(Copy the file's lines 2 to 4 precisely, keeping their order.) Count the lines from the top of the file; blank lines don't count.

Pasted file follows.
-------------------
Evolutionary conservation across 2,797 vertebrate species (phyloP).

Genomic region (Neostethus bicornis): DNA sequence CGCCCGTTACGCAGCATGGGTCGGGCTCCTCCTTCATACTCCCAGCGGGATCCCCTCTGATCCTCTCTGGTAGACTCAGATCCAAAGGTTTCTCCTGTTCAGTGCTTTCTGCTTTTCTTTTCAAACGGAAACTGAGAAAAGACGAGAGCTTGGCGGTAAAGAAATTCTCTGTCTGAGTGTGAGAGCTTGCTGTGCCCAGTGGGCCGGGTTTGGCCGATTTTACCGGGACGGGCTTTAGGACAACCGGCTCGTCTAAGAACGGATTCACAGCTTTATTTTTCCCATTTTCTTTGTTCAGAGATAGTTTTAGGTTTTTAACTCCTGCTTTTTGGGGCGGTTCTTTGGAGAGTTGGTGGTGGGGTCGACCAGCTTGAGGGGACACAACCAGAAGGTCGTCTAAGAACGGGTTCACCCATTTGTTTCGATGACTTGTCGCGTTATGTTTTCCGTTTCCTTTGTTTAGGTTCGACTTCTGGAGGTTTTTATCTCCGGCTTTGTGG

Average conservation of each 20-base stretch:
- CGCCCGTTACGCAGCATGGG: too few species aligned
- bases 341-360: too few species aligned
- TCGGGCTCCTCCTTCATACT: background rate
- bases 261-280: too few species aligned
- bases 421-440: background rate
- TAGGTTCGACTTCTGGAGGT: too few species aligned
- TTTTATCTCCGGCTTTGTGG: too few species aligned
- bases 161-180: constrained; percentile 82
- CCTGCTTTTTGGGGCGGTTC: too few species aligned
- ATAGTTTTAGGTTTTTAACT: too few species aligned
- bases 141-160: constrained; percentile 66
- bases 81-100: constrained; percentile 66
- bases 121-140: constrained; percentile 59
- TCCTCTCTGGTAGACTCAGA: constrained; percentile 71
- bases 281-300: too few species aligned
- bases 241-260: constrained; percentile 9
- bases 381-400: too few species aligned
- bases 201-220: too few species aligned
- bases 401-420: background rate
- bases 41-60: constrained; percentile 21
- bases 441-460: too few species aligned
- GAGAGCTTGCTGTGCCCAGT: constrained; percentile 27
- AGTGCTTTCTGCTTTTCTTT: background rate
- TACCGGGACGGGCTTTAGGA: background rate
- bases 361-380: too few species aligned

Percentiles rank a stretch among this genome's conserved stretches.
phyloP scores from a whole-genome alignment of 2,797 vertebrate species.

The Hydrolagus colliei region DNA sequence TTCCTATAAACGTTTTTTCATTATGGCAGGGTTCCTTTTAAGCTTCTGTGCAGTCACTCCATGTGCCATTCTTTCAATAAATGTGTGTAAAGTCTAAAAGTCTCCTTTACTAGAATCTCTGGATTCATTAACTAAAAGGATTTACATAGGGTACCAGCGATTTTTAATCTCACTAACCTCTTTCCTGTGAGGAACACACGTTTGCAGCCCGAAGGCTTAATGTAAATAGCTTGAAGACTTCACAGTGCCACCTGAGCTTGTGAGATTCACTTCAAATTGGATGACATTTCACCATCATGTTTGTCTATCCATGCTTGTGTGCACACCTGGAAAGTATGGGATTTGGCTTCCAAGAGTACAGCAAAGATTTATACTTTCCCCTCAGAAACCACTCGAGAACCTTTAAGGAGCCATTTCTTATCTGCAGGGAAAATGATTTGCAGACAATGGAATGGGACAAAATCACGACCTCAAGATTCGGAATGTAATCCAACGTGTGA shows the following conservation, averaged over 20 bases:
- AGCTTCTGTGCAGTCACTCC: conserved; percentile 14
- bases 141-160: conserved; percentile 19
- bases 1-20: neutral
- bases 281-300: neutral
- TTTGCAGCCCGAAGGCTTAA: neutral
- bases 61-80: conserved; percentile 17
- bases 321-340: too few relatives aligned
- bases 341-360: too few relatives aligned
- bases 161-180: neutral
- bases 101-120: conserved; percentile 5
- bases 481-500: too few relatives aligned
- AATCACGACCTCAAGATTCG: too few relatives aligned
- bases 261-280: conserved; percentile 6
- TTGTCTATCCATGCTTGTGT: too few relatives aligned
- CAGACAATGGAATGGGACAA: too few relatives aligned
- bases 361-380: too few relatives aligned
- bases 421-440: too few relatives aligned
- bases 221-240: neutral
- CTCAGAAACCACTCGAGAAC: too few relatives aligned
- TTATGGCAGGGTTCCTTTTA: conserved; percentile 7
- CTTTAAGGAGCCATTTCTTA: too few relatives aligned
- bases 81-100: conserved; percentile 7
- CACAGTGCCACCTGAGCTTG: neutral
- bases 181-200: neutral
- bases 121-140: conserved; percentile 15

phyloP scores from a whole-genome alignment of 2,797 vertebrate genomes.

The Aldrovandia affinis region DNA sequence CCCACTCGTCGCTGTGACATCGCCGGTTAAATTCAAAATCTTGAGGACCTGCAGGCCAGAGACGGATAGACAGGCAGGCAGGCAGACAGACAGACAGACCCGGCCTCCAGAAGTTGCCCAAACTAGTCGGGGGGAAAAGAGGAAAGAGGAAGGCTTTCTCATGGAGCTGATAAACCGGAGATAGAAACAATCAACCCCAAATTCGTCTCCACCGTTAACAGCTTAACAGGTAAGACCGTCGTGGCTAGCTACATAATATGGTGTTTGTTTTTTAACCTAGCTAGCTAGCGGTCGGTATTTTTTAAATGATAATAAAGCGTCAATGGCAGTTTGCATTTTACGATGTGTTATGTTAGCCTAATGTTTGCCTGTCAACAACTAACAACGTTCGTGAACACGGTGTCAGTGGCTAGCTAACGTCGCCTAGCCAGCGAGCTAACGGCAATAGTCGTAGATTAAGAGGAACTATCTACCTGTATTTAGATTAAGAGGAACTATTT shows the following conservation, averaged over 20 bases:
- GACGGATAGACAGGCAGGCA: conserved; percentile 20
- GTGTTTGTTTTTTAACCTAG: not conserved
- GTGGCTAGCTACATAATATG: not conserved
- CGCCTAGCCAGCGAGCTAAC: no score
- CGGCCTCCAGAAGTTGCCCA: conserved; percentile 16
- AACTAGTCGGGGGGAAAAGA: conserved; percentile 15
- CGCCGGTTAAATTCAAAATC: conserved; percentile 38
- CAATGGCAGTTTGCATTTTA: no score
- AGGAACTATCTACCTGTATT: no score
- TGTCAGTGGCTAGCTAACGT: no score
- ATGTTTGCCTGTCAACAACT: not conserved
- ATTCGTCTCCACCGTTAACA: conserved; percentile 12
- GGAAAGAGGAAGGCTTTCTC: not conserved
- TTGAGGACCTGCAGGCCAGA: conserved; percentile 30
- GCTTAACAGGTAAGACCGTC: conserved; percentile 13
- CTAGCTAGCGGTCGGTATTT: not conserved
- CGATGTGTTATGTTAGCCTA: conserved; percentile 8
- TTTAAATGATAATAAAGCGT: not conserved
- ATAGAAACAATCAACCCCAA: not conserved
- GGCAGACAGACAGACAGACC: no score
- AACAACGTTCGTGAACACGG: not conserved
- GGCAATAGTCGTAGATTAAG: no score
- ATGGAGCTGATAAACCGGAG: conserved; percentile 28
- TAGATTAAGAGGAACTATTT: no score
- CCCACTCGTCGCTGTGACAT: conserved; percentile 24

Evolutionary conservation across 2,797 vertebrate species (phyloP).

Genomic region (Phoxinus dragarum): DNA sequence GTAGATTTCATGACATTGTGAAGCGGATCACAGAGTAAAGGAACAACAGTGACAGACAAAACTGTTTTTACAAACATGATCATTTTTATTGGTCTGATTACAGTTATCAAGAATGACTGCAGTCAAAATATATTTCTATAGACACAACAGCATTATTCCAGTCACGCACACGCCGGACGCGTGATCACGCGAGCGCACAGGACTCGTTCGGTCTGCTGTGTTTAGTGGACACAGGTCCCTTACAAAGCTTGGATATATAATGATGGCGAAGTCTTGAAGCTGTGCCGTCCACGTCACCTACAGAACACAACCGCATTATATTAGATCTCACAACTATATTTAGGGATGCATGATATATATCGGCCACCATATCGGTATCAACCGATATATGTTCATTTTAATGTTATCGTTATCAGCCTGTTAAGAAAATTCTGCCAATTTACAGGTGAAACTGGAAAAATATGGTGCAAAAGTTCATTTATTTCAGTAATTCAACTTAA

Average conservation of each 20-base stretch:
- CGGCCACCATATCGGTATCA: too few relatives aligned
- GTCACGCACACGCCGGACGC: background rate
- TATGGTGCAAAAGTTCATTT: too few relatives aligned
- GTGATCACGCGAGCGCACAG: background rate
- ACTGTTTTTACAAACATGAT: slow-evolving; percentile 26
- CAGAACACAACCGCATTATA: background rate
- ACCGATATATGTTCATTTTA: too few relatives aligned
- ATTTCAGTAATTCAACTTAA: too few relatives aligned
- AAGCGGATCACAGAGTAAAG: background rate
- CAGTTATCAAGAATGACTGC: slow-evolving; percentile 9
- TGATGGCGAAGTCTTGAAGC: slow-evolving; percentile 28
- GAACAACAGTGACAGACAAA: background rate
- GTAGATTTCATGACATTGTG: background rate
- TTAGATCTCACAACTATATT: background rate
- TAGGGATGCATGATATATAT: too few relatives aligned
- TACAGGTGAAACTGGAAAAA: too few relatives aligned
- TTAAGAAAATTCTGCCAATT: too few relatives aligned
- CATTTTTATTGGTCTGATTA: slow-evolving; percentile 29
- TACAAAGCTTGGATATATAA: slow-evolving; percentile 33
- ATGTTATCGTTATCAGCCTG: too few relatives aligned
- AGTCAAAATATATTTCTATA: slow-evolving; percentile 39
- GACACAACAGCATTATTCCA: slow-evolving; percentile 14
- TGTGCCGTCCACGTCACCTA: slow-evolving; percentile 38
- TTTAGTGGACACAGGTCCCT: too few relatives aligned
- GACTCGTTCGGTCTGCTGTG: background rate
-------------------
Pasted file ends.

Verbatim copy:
Genomic region (Neostethus bicornis): DNA sequence CGCCCGTTACGCAGCATGGGTCGGGCTCCTCCTTCATACTCCCAGCGGGATCCCCTCTGATCCTCTCTGGTAGACTCAGATCCAAAGGTTTCTCCTGTTCAGTGCTTTCTGCTTTTCTTTTCAAACGGAAACTGAGAAAAGACGAGAGCTTGGCGGTAAAGAAATTCTCTGTCTGAGTGTGAGAGCTTGCTGTGCCCAGTGGGCCGGGTTTGGCCGATTTTACCGGGACGGGCTTTAGGACAACCGGCTCGTCTAAGAACGGATTCACAGCTTTATTTTTCCCATTTTCTTTGTTCAGAGATAGTTTTAGGTTTTTAACTCCTGCTTTTTGGGGCGGTTCTTTGGAGAGTTGGTGGTGGGGTCGACCAGCTTGAGGGGACACAACCAGAAGGTCGTCTAAGAACGGGTTCACCCATTTGTTTCGATGACTTGTCGCGTTATGTTTTCCGTTTCCTTTGTTTAGGTTCGACTTCTGGAGGTTTTTATCTCCGGCTTTGTGG

Average conservation of each 20-base stretch:
- CGCCCGTTACGCAGCATGGG: too few species aligned